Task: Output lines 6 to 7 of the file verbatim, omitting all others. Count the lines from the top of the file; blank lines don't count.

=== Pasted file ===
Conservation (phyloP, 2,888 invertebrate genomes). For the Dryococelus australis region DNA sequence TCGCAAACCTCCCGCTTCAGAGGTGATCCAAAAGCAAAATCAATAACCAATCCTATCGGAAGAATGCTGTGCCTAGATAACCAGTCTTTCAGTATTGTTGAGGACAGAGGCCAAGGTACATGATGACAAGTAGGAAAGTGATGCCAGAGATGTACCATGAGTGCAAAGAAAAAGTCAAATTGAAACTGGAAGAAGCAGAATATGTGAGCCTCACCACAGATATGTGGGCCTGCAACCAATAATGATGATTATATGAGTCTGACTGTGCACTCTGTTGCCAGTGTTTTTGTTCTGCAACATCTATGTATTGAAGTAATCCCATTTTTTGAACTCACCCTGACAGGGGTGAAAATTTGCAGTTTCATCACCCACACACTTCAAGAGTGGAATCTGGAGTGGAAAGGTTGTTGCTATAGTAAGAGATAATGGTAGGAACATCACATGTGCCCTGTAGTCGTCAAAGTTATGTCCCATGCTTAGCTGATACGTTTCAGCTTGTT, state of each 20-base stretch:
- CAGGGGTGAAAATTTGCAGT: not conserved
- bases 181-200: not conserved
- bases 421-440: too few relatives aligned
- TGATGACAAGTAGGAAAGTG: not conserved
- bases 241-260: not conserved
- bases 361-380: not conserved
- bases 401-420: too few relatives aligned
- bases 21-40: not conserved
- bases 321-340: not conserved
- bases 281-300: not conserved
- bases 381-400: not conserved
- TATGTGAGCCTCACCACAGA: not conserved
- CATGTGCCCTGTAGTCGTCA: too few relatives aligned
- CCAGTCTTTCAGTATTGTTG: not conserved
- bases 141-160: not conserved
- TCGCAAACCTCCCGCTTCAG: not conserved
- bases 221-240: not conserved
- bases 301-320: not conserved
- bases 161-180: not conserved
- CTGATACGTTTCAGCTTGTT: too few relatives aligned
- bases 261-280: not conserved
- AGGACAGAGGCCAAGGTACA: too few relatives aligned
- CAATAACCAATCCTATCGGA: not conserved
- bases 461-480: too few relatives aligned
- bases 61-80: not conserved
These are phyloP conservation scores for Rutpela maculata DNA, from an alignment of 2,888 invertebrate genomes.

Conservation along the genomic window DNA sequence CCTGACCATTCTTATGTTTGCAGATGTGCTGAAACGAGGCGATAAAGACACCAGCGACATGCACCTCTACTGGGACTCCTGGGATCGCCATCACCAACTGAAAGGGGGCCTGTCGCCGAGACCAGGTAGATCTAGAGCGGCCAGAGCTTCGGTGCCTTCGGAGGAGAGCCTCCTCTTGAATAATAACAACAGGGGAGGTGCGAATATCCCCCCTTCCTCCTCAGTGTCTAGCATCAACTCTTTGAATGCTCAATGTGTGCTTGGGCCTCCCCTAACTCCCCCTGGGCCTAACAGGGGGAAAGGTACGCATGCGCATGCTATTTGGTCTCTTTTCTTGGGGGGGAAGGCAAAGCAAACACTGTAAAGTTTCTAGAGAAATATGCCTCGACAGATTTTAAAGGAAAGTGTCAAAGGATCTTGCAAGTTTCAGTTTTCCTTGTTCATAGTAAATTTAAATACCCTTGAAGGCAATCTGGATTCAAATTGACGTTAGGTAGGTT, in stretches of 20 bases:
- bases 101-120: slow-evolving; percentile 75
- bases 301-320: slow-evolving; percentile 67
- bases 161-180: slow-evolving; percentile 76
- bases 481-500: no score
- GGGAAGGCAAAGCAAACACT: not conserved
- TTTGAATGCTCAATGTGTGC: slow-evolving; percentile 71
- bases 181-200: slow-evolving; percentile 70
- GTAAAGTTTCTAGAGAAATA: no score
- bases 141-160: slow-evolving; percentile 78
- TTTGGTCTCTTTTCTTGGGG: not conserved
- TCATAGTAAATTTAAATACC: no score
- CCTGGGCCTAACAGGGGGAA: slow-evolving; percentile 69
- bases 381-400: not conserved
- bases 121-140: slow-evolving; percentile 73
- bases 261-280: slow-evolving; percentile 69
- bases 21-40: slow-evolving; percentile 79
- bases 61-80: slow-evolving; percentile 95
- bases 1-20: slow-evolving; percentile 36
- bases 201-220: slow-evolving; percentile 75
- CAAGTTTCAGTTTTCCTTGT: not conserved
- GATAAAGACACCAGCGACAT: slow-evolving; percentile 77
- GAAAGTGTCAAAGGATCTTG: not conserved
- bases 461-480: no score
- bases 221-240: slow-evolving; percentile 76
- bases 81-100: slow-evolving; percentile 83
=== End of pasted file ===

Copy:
- bases 241-260: not conserved
- bases 361-380: not conserved